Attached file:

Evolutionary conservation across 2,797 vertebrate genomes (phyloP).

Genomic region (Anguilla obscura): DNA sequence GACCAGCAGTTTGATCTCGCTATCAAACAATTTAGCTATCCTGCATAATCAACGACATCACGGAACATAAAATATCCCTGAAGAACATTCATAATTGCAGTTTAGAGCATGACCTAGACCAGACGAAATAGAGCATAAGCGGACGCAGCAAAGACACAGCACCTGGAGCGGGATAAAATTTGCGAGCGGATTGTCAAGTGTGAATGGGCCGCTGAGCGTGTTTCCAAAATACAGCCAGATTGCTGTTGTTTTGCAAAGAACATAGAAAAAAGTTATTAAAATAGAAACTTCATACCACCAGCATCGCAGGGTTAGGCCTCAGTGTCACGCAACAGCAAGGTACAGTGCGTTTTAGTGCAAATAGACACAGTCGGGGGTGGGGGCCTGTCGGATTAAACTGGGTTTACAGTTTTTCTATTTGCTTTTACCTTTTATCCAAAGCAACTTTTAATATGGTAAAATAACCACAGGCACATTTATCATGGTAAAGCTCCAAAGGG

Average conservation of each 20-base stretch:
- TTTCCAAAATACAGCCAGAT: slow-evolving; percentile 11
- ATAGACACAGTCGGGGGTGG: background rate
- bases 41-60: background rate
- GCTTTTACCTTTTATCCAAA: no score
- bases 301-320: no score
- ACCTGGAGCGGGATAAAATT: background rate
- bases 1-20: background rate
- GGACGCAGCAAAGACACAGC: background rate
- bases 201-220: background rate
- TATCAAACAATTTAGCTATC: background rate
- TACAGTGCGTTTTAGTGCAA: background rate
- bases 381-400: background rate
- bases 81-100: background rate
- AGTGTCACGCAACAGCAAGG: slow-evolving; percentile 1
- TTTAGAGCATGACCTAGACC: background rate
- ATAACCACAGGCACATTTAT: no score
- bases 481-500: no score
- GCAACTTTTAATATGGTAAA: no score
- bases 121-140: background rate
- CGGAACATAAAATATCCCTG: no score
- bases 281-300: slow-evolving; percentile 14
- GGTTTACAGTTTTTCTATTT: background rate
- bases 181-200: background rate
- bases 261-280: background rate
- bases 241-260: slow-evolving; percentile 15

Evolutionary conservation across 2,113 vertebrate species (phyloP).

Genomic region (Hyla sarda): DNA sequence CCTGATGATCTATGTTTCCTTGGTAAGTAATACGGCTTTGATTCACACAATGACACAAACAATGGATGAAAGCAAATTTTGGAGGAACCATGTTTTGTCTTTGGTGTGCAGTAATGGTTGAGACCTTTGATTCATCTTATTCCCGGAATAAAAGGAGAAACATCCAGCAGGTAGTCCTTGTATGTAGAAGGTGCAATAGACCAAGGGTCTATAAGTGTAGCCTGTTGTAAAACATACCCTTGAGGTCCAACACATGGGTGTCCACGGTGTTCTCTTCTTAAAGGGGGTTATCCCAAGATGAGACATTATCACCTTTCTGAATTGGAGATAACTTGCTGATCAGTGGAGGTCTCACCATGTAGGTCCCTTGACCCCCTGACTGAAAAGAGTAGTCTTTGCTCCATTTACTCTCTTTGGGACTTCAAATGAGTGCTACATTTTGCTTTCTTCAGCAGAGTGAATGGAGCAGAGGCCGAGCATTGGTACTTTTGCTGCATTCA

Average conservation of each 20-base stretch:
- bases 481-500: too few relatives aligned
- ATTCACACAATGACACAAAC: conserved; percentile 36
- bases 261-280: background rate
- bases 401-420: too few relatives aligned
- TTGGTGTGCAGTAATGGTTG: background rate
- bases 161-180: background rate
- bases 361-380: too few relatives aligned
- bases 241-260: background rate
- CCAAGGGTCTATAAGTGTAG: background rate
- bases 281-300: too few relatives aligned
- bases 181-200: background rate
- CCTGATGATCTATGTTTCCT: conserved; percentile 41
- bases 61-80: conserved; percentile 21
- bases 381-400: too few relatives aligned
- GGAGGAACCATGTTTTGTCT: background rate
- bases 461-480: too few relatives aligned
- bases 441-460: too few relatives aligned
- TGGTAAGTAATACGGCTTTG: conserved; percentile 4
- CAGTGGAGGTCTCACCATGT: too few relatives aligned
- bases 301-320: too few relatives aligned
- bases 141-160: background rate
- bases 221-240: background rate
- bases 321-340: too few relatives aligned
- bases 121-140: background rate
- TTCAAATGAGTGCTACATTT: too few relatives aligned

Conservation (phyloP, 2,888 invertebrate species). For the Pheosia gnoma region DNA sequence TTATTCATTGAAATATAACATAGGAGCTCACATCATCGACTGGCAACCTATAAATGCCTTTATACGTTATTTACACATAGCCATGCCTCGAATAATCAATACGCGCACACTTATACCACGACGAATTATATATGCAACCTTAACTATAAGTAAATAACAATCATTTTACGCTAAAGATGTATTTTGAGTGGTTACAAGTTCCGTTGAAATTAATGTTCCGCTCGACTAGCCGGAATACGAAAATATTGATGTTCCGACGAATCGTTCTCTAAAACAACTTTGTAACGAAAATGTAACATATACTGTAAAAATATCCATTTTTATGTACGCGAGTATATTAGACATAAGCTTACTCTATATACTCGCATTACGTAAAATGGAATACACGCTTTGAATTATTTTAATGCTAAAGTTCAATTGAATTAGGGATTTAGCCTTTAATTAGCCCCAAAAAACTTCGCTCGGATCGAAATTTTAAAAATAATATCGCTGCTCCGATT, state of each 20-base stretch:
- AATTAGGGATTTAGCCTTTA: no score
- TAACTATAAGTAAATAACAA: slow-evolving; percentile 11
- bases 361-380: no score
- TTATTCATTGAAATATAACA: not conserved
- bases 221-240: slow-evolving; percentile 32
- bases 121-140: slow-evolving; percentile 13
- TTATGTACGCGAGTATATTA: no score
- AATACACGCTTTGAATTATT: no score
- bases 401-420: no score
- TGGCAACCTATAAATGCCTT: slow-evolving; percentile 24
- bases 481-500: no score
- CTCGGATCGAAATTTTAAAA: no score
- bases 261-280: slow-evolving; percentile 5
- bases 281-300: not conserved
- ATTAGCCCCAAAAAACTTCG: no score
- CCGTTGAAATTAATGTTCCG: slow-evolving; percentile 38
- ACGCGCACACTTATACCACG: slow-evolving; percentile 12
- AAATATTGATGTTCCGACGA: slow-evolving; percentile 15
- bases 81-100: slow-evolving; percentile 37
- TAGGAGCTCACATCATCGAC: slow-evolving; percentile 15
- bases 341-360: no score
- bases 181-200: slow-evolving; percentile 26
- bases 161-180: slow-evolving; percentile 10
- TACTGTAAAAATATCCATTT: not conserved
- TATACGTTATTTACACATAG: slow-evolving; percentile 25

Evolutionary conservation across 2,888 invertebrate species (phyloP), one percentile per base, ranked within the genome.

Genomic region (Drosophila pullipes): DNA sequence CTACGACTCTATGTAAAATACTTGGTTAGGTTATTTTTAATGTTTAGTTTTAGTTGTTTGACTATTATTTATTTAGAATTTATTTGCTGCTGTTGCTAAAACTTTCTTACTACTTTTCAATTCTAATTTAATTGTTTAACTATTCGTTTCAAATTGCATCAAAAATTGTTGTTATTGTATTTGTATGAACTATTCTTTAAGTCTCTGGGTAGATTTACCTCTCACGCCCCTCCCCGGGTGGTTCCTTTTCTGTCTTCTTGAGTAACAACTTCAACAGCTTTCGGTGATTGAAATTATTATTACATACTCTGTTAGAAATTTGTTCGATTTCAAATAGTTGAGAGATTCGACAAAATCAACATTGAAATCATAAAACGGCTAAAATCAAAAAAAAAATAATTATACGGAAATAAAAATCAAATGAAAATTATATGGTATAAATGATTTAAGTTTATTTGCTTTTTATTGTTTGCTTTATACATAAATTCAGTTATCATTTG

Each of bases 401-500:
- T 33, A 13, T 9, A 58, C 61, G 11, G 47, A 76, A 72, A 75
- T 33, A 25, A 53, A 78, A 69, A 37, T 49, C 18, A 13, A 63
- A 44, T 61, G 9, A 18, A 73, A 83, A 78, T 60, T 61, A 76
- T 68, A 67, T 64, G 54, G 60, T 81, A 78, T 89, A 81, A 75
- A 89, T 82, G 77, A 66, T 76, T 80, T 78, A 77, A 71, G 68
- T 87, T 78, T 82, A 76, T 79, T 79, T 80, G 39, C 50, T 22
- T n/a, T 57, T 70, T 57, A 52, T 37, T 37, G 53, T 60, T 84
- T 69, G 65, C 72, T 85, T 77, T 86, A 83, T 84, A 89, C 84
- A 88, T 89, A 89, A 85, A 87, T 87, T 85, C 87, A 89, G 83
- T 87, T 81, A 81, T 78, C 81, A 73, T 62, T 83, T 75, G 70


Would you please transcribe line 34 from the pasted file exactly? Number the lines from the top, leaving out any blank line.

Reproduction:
- bases 261-280: background rate